“It’s serious that so many smoke one year after a heart attack. But we don’t want to lay the guilt on smokers,” Ulrica Klettner of the Swedish Heart-Lung Foundation (Hjärt-lungfonden) told the Dagens Nyheter (DN) newspaper.
“These figures show that there is a lot of potential to increase care.”
One year after having a heart attack, 55 percent of smokers had kicked the habit, according to figures from the Heart-Lung Foundation.
But the statistics also show that patients’ ability to stay smoke-free differs greatly across the country.
In Enköping in central Sweden, only three of ten heart attack patients managed to quit smoking, while in Falu, nine out of ten smokers have given up the habit following a heart attack.
The differences may depend on patients’ income and education levels, but also how active hospitals work to help patients quit smoking.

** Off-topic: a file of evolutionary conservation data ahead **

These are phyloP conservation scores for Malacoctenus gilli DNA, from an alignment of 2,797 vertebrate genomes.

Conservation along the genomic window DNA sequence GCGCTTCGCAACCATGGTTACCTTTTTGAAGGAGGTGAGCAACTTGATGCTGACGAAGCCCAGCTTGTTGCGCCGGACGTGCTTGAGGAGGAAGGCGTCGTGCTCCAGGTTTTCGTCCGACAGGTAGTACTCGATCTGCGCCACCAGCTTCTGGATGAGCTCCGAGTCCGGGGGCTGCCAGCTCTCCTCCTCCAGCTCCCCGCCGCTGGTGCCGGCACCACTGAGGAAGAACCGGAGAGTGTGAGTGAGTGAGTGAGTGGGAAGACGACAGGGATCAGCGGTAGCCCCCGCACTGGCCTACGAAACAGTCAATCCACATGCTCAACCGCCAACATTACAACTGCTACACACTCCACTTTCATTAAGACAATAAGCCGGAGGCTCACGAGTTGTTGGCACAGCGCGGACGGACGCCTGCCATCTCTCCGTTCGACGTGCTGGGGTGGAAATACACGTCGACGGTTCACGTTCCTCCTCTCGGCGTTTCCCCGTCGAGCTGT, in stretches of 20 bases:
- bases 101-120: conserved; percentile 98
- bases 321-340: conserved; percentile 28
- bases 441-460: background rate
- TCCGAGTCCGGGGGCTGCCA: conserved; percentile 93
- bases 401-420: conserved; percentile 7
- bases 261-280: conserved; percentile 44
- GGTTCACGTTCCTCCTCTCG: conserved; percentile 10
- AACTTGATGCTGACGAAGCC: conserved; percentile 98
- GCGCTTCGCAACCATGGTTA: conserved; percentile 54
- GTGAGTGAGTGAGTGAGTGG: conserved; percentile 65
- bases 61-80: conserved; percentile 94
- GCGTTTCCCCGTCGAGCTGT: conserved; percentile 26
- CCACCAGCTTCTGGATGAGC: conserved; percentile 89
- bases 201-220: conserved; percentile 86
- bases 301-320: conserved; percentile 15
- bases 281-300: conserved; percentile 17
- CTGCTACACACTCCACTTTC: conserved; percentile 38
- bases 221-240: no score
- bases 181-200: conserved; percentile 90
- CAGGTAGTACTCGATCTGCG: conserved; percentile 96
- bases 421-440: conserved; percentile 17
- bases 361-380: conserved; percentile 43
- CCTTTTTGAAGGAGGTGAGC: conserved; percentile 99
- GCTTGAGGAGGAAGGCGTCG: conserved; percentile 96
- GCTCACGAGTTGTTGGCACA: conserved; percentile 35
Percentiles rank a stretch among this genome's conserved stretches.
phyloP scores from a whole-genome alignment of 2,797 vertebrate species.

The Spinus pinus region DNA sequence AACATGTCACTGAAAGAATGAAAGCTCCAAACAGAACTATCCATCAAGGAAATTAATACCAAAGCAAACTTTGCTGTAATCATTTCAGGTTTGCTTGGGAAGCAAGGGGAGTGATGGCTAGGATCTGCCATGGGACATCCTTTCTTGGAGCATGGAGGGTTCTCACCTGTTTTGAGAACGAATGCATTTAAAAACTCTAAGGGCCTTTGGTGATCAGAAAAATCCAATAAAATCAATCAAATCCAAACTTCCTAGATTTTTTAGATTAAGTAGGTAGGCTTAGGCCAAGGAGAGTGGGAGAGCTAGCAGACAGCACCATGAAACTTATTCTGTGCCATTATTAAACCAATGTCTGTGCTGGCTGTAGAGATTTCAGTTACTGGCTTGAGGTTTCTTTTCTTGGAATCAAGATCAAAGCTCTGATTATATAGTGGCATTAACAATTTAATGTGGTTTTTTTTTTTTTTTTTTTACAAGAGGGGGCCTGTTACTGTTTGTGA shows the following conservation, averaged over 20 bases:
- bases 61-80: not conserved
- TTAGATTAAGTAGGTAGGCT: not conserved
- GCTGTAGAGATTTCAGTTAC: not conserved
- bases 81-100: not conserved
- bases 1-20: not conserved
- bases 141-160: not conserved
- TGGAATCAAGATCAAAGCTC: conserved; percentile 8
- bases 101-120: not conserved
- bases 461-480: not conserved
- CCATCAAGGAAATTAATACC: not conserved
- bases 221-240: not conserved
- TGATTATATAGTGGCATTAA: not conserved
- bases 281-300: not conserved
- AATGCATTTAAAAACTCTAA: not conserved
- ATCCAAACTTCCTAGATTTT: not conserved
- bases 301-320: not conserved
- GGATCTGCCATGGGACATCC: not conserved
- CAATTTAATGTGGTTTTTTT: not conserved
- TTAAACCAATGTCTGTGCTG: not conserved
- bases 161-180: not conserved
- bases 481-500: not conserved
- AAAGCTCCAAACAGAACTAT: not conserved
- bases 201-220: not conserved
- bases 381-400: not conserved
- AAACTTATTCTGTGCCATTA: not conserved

At Falu general hospital, patients are offered the chance to attend “heart school”, which includes exercise and lectures. Patients who nevertheless drop out of “heart school”, are then offered various forms of individual support.
“One can be in the middle of a life crisis which makes it hard to tackle a smoking habit. Others just stick their heads in the sand,” Per Lennart Ågren, head of the cardiology clinic at Falu hospital, told the newspaper.